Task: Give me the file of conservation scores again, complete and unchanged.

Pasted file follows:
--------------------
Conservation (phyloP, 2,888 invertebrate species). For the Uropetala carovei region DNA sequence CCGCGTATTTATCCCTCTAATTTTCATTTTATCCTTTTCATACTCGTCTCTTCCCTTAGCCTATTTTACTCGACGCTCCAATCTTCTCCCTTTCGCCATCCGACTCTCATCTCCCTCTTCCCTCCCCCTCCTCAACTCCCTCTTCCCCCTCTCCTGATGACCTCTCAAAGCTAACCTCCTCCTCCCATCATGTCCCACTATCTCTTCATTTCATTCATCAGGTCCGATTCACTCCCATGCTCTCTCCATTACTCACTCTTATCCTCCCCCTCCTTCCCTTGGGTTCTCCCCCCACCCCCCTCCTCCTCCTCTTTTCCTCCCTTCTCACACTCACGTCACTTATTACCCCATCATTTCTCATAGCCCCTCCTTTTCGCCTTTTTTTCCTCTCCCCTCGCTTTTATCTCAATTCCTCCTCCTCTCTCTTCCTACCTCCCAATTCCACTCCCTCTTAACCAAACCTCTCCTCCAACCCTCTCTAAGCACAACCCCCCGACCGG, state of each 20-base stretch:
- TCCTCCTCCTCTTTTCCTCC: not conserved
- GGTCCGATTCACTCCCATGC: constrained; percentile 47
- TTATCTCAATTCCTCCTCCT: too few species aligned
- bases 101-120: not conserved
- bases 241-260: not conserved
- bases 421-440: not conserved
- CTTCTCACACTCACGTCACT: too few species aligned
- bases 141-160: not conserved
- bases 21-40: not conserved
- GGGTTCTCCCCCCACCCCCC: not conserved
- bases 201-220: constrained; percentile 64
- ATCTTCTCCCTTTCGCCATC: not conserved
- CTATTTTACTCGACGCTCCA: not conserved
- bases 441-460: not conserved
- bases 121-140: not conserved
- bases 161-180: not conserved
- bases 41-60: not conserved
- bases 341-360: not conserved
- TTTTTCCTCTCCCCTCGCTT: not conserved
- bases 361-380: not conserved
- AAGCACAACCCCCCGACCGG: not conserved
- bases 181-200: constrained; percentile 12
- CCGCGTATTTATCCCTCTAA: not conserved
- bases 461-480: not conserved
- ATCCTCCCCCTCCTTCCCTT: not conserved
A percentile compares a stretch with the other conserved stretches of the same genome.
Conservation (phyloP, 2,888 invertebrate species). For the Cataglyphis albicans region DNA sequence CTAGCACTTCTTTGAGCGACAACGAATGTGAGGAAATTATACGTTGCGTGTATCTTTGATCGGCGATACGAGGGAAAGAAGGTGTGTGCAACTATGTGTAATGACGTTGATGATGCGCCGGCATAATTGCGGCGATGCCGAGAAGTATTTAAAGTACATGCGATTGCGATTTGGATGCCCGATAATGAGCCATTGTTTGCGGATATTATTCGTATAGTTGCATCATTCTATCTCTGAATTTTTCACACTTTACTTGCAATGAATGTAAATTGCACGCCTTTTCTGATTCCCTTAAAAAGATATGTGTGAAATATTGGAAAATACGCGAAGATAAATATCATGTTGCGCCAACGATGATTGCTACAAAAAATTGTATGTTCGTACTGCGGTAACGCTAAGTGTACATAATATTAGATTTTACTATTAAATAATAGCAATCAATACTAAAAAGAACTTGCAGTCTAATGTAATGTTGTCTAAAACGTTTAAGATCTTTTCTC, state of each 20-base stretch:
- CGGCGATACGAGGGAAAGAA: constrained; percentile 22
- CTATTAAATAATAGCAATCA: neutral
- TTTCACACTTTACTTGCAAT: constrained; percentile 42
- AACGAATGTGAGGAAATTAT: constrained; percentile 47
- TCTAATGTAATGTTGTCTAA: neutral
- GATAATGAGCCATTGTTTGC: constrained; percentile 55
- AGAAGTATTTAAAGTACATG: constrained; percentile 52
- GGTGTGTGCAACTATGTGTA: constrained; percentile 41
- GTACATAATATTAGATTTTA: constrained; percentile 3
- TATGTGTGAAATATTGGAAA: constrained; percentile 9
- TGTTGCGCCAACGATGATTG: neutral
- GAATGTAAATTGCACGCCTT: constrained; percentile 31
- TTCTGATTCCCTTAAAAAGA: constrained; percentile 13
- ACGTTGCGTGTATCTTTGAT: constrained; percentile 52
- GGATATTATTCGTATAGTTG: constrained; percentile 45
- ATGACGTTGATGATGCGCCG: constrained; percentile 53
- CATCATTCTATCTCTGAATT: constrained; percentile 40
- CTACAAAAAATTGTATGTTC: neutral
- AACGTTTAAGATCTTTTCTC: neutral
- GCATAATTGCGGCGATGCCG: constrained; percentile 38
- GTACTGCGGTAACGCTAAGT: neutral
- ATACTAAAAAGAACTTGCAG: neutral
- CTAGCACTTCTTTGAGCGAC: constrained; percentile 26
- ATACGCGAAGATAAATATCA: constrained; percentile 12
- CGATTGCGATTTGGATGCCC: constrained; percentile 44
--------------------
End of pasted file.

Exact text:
Conservation (phyloP, 2,888 invertebrate species). For the Uropetala carovei region DNA sequence CCGCGTATTTATCCCTCTAATTTTCATTTTATCCTTTTCATACTCGTCTCTTCCCTTAGCCTATTTTACTCGACGCTCCAATCTTCTCCCTTTCGCCATCCGACTCTCATCTCCCTCTTCCCTCCCCCTCCTCAACTCCCTCTTCCCCCTCTCCTGATGACCTCTCAAAGCTAACCTCCTCCTCCCATCATGTCCCACTATCTCTTCATTTCATTCATCAGGTCCGATTCACTCCCATGCTCTCTCCATTACTCACTCTTATCCTCCCCCTCCTTCCCTTGGGTTCTCCCCCCACCCCCCTCCTCCTCCTCTTTTCCTCCCTTCTCACACTCACGTCACTTATTACCCCATCATTTCTCATAGCCCCTCCTTTTCGCCTTTTTTTCCTCTCCCCTCGCTTTTATCTCAATTCCTCCTCCTCTCTCTTCCTACCTCCCAATTCCACTCCCTCTTAACCAAACCTCTCCTCCAACCCTCTCTAAGCACAACCCCCCGACCGG, state of each 20-base stretch:
- TCCTCCTCCTCTTTTCCTCC: not conserved
- GGTCCGATTCACTCCCATGC: constrained; percentile 47
- TTATCTCAATTCCTCCTCCT: too few species aligned
- bases 101-120: not conserved
- bases 241-260: not conserved
- bases 421-440: not conserved
- CTTCTCACACTCACGTCACT: too few species aligned
- bases 141-160: not conserved
- bases 21-40: not conserved
- GGGTTCTCCCCCCACCCCCC: not conserved
- bases 201-220: constrained; percentile 64
- ATCTTCTCCCTTTCGCCATC: not conserved
- CTATTTTACTCGACGCTCCA: not conserved
- bases 441-460: not conserved
- bases 121-140: not conserved
- bases 161-180: not conserved
- bases 41-60: not conserved
- bases 341-360: not conserved
- TTTTTCCTCTCCCCTCGCTT: not conserved
- bases 361-380: not conserved
- AAGCACAACCCCCCGACCGG: not conserved
- bases 181-200: constrained; percentile 12
- CCGCGTATTTATCCCTCTAA: not conserved
- bases 461-480: not conserved
- ATCCTCCCCCTCCTTCCCTT: not conserved
A percentile compares a stretch with the other conserved stretches of the same genome.
Conservation (phyloP, 2,888 invertebrate species). For the Cataglyphis albicans region DNA sequence CTAGCACTTCTTTGAGCGACAACGAATGTGAGGAAATTATACGTTGCGTGTATCTTTGATCGGCGATACGAGGGAAAGAAGGTGTGTGCAACTATGTGTAATGACGTTGATGATGCGCCGGCATAATTGCGGCGATGCCGAGAAGTATTTAAAGTACATGCGATTGCGATTTGGATGCCCGATAATGAGCCATTGTTTGCGGATATTATTCGTATAGTTGCATCATTCTATCTCTGAATTTTTCACACTTTACTTGCAATGAATGTAAATTGCACGCCTTTTCTGATTCCCTTAAAAAGATATGTGTGAAATATTGGAAAATACGCGAAGATAAATATCATGTTGCGCCAACGATGATTGCTACAAAAAATTGTATGTTCGTACTGCGGTAACGCTAAGTGTACATAATATTAGATTTTACTATTAAATAATAGCAATCAATACTAAAAAGAACTTGCAGTCTAATGTAATGTTGTCTAAAACGTTTAAGATCTTTTCTC, state of each 20-base stretch:
- CGGCGATACGAGGGAAAGAA: constrained; percentile 22
- CTATTAAATAATAGCAATCA: neutral
- TTTCACACTTTACTTGCAAT: constrained; percentile 42
- AACGAATGTGAGGAAATTAT: constrained; percentile 47
- TCTAATGTAATGTTGTCTAA: neutral
- GATAATGAGCCATTGTTTGC: constrained; percentile 55
- AGAAGTATTTAAAGTACATG: constrained; percentile 52
- GGTGTGTGCAACTATGTGTA: constrained; percentile 41
- GTACATAATATTAGATTTTA: constrained; percentile 3
- TATGTGTGAAATATTGGAAA: constrained; percentile 9
- TGTTGCGCCAACGATGATTG: neutral
- GAATGTAAATTGCACGCCTT: constrained; percentile 31
- TTCTGATTCCCTTAAAAAGA: constrained; percentile 13
- ACGTTGCGTGTATCTTTGAT: constrained; percentile 52
- GGATATTATTCGTATAGTTG: constrained; percentile 45
- ATGACGTTGATGATGCGCCG: constrained; percentile 53
- CATCATTCTATCTCTGAATT: constrained; percentile 40
- CTACAAAAAATTGTATGTTC: neutral
- AACGTTTAAGATCTTTTCTC: neutral
- GCATAATTGCGGCGATGCCG: constrained; percentile 38
- GTACTGCGGTAACGCTAAGT: neutral
- ATACTAAAAAGAACTTGCAG: neutral
- CTAGCACTTCTTTGAGCGAC: constrained; percentile 26
- ATACGCGAAGATAAATATCA: constrained; percentile 12
- CGATTGCGATTTGGATGCCC: constrained; percentile 44